"water vapor deposited from the atmosphere by condensation, especially during the night," Middle English deaw, deu, from Old English deaw, from Proto-Germanic *dawwaz (source also of Old Saxon dau, Old Frisian daw, Middle Dutch dau, Old High German tau, German Tau, Old Norse dögg "dew"), perhaps from PIE root *dheu- "to flow" (source also of Sanskrit dhavate "flows, runs").
Used figuratively of something refreshing (late Old English), or suggestive of morning and youthful freshness (1530s). As a verb, "to wet with or as with dew," Old English deawian.
The formation of dew is explained by the loss of heat by bodies on the earth's surface through radiation at night, by which means they and the air immediately about them are cooled below the dew-point ....Dew is thus deposited chiefly on bodies which are good radiators and poor conductors of heat, like grass; hence also it appears chiefly on calm and clear nights--that is, when the conditions are most favorable for radiation. It never appears on nights both cloudy and windy. In winter dew becomes hoar frost. [Century Dictionary]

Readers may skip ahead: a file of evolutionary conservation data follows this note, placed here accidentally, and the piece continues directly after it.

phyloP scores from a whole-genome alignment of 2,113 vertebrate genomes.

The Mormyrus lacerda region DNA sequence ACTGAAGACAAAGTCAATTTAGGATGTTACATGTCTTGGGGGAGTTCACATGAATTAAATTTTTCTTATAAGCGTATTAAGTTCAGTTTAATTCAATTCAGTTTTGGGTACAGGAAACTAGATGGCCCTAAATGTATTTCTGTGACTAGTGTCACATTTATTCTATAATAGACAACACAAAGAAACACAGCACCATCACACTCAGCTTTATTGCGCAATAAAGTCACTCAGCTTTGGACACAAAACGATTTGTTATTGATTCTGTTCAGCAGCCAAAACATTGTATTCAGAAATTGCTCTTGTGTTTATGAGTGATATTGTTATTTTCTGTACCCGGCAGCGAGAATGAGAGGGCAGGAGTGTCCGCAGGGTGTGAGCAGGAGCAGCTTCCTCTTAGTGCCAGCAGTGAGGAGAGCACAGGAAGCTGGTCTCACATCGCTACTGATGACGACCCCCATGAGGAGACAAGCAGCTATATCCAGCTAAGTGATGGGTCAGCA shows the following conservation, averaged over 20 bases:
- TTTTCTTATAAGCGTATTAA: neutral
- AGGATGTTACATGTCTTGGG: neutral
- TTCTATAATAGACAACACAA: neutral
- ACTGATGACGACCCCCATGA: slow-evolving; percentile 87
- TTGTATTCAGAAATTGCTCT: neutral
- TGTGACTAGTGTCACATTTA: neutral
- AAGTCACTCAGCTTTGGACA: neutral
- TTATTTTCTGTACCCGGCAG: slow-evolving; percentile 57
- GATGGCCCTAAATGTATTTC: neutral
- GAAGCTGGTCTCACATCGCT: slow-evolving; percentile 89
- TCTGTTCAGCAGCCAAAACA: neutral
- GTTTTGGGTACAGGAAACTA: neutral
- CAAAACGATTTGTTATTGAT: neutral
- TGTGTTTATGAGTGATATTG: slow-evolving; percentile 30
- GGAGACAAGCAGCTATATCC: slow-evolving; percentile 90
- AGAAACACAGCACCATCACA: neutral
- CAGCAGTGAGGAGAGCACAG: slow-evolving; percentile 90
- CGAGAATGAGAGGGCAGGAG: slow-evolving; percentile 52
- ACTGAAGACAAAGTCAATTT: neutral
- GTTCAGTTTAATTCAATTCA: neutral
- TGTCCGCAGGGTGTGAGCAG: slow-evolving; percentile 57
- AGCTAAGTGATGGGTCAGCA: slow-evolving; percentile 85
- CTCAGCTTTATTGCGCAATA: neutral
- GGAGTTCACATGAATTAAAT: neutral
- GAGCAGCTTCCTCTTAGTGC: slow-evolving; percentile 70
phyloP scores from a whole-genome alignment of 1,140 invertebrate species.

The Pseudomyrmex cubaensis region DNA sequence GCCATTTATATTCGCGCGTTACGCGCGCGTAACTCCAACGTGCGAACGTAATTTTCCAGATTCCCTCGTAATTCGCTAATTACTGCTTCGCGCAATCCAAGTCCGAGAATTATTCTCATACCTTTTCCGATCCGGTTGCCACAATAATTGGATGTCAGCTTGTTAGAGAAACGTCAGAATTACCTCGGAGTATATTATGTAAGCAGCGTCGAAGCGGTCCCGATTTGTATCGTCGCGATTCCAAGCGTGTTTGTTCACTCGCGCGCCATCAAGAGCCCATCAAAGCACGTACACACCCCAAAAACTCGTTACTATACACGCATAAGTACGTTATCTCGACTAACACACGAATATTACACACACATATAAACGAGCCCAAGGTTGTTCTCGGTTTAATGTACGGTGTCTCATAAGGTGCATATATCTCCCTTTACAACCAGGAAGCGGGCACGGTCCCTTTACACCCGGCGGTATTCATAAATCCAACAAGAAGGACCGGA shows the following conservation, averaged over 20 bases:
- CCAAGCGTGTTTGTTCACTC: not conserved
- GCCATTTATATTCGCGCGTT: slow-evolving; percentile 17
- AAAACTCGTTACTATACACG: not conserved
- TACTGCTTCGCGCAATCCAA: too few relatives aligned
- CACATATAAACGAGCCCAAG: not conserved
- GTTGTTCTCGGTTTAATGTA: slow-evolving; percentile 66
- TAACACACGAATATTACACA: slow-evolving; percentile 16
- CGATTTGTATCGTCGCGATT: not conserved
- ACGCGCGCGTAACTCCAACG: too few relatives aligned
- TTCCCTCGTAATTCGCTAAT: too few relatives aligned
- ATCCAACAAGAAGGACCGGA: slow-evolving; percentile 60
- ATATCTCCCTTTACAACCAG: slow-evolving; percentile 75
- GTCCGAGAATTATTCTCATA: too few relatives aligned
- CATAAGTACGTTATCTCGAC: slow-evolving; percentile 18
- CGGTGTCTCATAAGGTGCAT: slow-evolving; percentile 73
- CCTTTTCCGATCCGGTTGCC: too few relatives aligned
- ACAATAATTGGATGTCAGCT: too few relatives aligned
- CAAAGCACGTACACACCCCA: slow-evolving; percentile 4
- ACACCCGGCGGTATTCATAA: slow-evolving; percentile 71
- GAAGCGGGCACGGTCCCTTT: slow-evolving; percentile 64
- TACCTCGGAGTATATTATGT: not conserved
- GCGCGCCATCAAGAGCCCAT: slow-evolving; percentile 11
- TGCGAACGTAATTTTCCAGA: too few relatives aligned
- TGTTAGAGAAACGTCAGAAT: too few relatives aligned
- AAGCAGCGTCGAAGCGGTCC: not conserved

Old English berie "berry, grape," from Proto-Germanic *basjom (source also of Old Norse ber, Middle Dutch bere, German Beere "berry;" Old Saxon winberi, Gothic weinabasi "grape"), which is of unknown origin. This and apple are the only native fruit names.
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Definitions of dewberry from WordNet
any of several trailing blackberry brambles especially of North America;
Synonyms: dewberry bush / running blackberry
blackberry-like fruits of any of several trailing blackberry bushes;